(NaturalNews) Millions of sea stars have vanished from the West Coast over the past year, affecting habitats ranging from Alaska all the way to Mexico, with some deaths even detected off the East Coast.
Perhaps one of the most peculiar facts about the event is that both wild and captive sea stars are succumbing to what researchers refer to as "wasting syndrome," a condition that causes the sea stars' limbs to contort unnaturally, form lesions and eventually tear off, leaving the animal fatally deflated.
Dozens of marine biologists from reputable aquariums and other institutions across the United States and parts of Mexico are scrambling for answers, unable to do anything but theorize about what could be causing the massive die-offs.
"We're trying really hard but it's a really complicated puzzle to put together because there's no real foundation (of knowledge about) the sea stars, so it's hard to tell what's normal," said Lesanna Lahner, a staff engineer at the Seattle Aquarium.
Scientists are completely stumped over the massive die-off of star fish
Some experts have blamed radiation from Fukushima, whose effects were predicted to hit the West Coast this year, while others suggest that warming sea waters could be contributing to the sea star's susceptibility to a mysterious pathogen.
Both leather and blood starfish have a rubbery outer coating that's seemingly acting as a protectant against the disease. While these types of starfish aren't completely resilient, they're apparently more resistant than the fleshy-bodied sea stars.
Unlike other starfish, the leather sea star doesn't have spines. They have small, feathery sacks used for respiration in each arm. They also don't have blood, but instead use seawater to pump nutrients around their bodies.
More than 50 percent of captive sea stars die at Washington aquarium
Washington's Point Defiance Zoo & Aquarium has lost more than half of their 369 sea stars to wasting syndrome, including all of their sunflower starfish.
"We have to suspect that it's causing pain even though we don't know (for certain)," said Lahner.
Biologists are monitoring the animals that begin to show arthritis-like symptoms, an indication of the syndrome, quarantining them in a back room where the water is more filtered.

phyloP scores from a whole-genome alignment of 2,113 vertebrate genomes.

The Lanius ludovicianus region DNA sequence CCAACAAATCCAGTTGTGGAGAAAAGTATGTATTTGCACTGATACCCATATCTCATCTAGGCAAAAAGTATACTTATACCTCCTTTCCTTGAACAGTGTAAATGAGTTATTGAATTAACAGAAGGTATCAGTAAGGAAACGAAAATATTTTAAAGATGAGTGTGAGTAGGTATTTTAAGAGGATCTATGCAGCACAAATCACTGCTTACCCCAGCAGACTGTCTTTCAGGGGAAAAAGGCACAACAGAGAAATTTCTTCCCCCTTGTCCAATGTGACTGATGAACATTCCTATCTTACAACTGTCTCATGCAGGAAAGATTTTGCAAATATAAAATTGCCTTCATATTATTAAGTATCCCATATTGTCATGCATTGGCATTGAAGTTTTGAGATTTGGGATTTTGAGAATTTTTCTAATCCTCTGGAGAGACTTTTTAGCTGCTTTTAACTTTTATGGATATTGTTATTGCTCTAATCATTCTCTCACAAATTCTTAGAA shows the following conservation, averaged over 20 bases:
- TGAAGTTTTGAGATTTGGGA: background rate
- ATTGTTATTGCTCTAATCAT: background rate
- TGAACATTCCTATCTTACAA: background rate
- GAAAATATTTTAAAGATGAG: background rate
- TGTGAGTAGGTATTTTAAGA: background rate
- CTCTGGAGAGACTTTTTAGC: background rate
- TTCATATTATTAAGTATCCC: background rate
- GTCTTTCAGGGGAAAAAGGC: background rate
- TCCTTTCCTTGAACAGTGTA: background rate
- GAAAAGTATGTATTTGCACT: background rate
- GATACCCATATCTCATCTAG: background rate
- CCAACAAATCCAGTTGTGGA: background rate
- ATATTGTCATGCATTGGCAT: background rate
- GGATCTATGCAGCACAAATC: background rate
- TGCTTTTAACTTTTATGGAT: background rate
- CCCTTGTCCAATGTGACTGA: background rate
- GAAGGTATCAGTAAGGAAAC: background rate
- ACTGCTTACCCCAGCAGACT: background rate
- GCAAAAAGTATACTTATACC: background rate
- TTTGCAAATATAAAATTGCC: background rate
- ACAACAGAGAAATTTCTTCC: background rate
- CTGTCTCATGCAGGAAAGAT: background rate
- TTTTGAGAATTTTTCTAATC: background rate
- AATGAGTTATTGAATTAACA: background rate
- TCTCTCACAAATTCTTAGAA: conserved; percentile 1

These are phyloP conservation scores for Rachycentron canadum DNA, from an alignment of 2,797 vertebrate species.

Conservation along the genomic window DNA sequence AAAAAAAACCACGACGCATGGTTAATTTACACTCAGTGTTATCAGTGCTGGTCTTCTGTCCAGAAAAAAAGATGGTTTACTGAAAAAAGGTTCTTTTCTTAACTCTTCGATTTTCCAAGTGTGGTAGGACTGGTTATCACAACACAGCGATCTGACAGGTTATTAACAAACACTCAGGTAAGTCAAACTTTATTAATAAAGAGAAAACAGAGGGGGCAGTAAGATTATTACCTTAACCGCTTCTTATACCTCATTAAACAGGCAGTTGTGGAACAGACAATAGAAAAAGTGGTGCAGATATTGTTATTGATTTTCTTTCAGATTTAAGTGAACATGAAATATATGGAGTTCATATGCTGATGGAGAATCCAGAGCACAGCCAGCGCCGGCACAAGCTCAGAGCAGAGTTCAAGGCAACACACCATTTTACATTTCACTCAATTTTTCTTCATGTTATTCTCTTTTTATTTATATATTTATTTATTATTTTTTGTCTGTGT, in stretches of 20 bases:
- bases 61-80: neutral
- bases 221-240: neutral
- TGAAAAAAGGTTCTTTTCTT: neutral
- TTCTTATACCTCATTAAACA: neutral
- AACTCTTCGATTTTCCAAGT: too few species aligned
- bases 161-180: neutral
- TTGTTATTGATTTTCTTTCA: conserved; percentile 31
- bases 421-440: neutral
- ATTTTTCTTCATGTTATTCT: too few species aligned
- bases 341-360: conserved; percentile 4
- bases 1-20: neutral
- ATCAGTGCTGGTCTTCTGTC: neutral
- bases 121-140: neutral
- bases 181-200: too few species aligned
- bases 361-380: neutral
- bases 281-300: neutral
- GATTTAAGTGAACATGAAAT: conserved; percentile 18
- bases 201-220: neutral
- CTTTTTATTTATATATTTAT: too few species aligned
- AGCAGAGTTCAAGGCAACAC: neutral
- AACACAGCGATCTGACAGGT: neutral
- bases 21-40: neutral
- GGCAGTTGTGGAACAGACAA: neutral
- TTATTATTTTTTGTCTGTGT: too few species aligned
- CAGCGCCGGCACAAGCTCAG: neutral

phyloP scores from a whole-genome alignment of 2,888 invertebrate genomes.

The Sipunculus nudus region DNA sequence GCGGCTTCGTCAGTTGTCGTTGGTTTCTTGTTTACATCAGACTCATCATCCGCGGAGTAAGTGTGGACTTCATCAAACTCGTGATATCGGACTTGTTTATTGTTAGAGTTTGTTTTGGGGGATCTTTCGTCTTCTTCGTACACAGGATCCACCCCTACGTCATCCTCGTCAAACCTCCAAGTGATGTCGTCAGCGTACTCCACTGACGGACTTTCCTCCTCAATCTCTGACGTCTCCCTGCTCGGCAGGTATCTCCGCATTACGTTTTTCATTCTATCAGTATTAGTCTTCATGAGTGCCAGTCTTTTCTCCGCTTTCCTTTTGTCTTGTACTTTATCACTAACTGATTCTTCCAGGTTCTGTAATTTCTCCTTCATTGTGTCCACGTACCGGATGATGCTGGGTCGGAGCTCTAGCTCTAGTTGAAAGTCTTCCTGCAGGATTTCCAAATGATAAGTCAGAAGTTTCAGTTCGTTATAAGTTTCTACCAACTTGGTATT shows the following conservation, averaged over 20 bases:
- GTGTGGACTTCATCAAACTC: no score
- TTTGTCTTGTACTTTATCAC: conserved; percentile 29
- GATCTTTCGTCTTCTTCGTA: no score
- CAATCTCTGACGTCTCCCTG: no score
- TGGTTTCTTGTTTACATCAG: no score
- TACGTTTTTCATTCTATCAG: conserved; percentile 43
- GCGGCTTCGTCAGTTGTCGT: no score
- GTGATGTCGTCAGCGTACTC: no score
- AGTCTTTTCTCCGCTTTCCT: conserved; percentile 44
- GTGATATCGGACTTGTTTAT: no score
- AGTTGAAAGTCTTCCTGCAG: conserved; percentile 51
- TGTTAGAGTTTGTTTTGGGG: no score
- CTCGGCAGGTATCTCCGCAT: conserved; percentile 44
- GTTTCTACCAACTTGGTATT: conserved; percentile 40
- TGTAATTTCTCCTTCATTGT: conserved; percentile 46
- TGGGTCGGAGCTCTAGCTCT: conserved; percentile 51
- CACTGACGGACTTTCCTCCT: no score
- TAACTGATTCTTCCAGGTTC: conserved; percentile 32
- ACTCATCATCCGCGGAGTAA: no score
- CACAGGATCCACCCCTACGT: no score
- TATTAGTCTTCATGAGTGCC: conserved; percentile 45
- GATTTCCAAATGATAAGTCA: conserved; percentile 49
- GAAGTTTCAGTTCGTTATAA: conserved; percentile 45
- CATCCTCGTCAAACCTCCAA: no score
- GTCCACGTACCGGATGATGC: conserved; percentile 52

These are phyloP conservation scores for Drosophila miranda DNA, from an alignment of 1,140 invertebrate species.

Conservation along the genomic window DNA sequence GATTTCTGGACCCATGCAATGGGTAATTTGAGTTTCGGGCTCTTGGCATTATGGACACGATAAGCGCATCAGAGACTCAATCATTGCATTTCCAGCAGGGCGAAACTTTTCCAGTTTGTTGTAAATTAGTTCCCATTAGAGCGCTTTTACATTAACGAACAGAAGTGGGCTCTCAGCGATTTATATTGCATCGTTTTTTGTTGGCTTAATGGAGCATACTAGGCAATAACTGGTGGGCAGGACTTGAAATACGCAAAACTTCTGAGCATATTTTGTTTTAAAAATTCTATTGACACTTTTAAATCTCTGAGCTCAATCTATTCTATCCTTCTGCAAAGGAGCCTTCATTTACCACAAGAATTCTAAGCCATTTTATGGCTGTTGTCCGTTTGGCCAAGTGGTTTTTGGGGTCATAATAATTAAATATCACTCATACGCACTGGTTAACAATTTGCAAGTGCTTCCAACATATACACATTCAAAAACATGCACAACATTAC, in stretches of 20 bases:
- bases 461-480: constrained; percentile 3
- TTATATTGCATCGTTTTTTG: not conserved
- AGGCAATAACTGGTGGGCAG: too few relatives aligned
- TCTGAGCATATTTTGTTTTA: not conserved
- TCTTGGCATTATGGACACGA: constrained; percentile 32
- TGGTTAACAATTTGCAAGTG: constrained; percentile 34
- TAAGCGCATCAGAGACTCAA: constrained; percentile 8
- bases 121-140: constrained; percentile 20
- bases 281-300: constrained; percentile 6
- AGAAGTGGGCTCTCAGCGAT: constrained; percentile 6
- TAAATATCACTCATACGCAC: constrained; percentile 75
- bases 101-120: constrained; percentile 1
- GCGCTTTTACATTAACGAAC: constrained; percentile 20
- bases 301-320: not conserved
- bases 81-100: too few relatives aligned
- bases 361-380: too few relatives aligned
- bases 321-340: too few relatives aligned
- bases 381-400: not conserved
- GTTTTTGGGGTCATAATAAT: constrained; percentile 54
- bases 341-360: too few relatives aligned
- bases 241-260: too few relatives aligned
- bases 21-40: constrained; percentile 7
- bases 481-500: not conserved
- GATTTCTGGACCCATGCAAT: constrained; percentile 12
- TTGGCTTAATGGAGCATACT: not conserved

Starfish are what's known as "keystone" species in the ocean, built so sensitively into their ecosystems that their demise could wreak havoc for other marine animals.
"(Sea stars) are such a key player in keeping our ecosystem healthy," added Lahner. "We depend upon a healthy ecosystem for a variety of things like commercial fishing and recreational activities."
Experts say mussels, one of the sea star's most desired foods, are growing exponentially, which could result in the mussels overtaking "less hardy species."
This isn't the first time wasting syndrome has been observed. Throughout the 1970s, 1980s and 1990s, researchers saw a similar phenomenon, but the die-offs weren't occurring anywhere near the scale at which they are today.
The disease struck so quickly in the past that, by the time the outbreaks were noticed, they were over, said Lahner.
Some aquariums are using antibiotics to treat starfish suffering from wasting syndrome; however, the move has attracted controversy.
"It's a broad spectrum antibiotic so it's either killing the primary infection or a secondary infection as a result of the disease," Lahner said. "Some are worried that treating the sea stars could create a resistant superbug."
Antibiotics have seemingly slowed the disease but aren't curing it.
"Initially you don't know what's going on," said Neil Allen, curator of aquatics at the Tacoma aquarium.
"You don't know which ones are sick and which ones aren't. Their arms get contorted. It looks like they have arthritis and once we see that, we know they're affected."